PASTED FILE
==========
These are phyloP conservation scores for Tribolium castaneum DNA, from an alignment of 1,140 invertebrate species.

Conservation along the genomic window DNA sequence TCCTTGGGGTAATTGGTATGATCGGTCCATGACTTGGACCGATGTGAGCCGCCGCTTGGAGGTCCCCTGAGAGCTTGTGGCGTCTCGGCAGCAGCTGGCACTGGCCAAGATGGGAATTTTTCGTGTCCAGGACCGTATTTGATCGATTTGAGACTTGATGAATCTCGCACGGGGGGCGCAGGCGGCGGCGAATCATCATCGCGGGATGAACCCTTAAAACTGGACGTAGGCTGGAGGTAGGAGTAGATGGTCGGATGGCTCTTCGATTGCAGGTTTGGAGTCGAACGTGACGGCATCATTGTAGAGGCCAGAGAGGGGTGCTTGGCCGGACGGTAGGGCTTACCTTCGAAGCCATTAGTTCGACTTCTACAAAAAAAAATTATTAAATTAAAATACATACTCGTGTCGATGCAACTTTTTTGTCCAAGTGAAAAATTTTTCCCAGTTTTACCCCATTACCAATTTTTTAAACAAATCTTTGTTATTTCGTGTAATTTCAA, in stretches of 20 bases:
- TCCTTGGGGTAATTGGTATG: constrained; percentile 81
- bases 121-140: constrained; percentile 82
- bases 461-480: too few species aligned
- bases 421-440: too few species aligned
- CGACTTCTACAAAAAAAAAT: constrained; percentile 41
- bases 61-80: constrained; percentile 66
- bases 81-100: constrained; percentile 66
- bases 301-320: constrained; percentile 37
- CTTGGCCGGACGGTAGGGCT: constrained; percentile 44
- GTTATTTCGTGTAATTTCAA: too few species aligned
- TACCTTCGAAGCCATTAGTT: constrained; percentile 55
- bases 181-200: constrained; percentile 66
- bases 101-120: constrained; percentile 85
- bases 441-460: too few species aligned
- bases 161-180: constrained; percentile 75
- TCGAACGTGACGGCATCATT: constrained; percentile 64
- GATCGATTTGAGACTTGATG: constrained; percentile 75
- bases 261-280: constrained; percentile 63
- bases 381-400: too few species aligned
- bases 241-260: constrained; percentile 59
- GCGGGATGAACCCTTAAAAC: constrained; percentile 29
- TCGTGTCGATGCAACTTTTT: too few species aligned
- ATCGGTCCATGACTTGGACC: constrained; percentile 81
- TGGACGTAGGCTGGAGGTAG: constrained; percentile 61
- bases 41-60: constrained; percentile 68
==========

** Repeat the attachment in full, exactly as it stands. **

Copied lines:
These are phyloP conservation scores for Tribolium castaneum DNA, from an alignment of 1,140 invertebrate species.

Conservation along the genomic window DNA sequence TCCTTGGGGTAATTGGTATGATCGGTCCATGACTTGGACCGATGTGAGCCGCCGCTTGGAGGTCCCCTGAGAGCTTGTGGCGTCTCGGCAGCAGCTGGCACTGGCCAAGATGGGAATTTTTCGTGTCCAGGACCGTATTTGATCGATTTGAGACTTGATGAATCTCGCACGGGGGGCGCAGGCGGCGGCGAATCATCATCGCGGGATGAACCCTTAAAACTGGACGTAGGCTGGAGGTAGGAGTAGATGGTCGGATGGCTCTTCGATTGCAGGTTTGGAGTCGAACGTGACGGCATCATTGTAGAGGCCAGAGAGGGGTGCTTGGCCGGACGGTAGGGCTTACCTTCGAAGCCATTAGTTCGACTTCTACAAAAAAAAATTATTAAATTAAAATACATACTCGTGTCGATGCAACTTTTTTGTCCAAGTGAAAAATTTTTCCCAGTTTTACCCCATTACCAATTTTTTAAACAAATCTTTGTTATTTCGTGTAATTTCAA, in stretches of 20 bases:
- TCCTTGGGGTAATTGGTATG: constrained; percentile 81
- bases 121-140: constrained; percentile 82
- bases 461-480: too few species aligned
- bases 421-440: too few species aligned
- CGACTTCTACAAAAAAAAAT: constrained; percentile 41
- bases 61-80: constrained; percentile 66
- bases 81-100: constrained; percentile 66
- bases 301-320: constrained; percentile 37
- CTTGGCCGGACGGTAGGGCT: constrained; percentile 44
- GTTATTTCGTGTAATTTCAA: too few species aligned
- TACCTTCGAAGCCATTAGTT: constrained; percentile 55
- bases 181-200: constrained; percentile 66
- bases 101-120: constrained; percentile 85
- bases 441-460: too few species aligned
- bases 161-180: constrained; percentile 75
- TCGAACGTGACGGCATCATT: constrained; percentile 64
- GATCGATTTGAGACTTGATG: constrained; percentile 75
- bases 261-280: constrained; percentile 63
- bases 381-400: too few species aligned
- bases 241-260: constrained; percentile 59
- GCGGGATGAACCCTTAAAAC: constrained; percentile 29
- TCGTGTCGATGCAACTTTTT: too few species aligned
- ATCGGTCCATGACTTGGACC: constrained; percentile 81
- TGGACGTAGGCTGGAGGTAG: constrained; percentile 61
- bases 41-60: constrained; percentile 68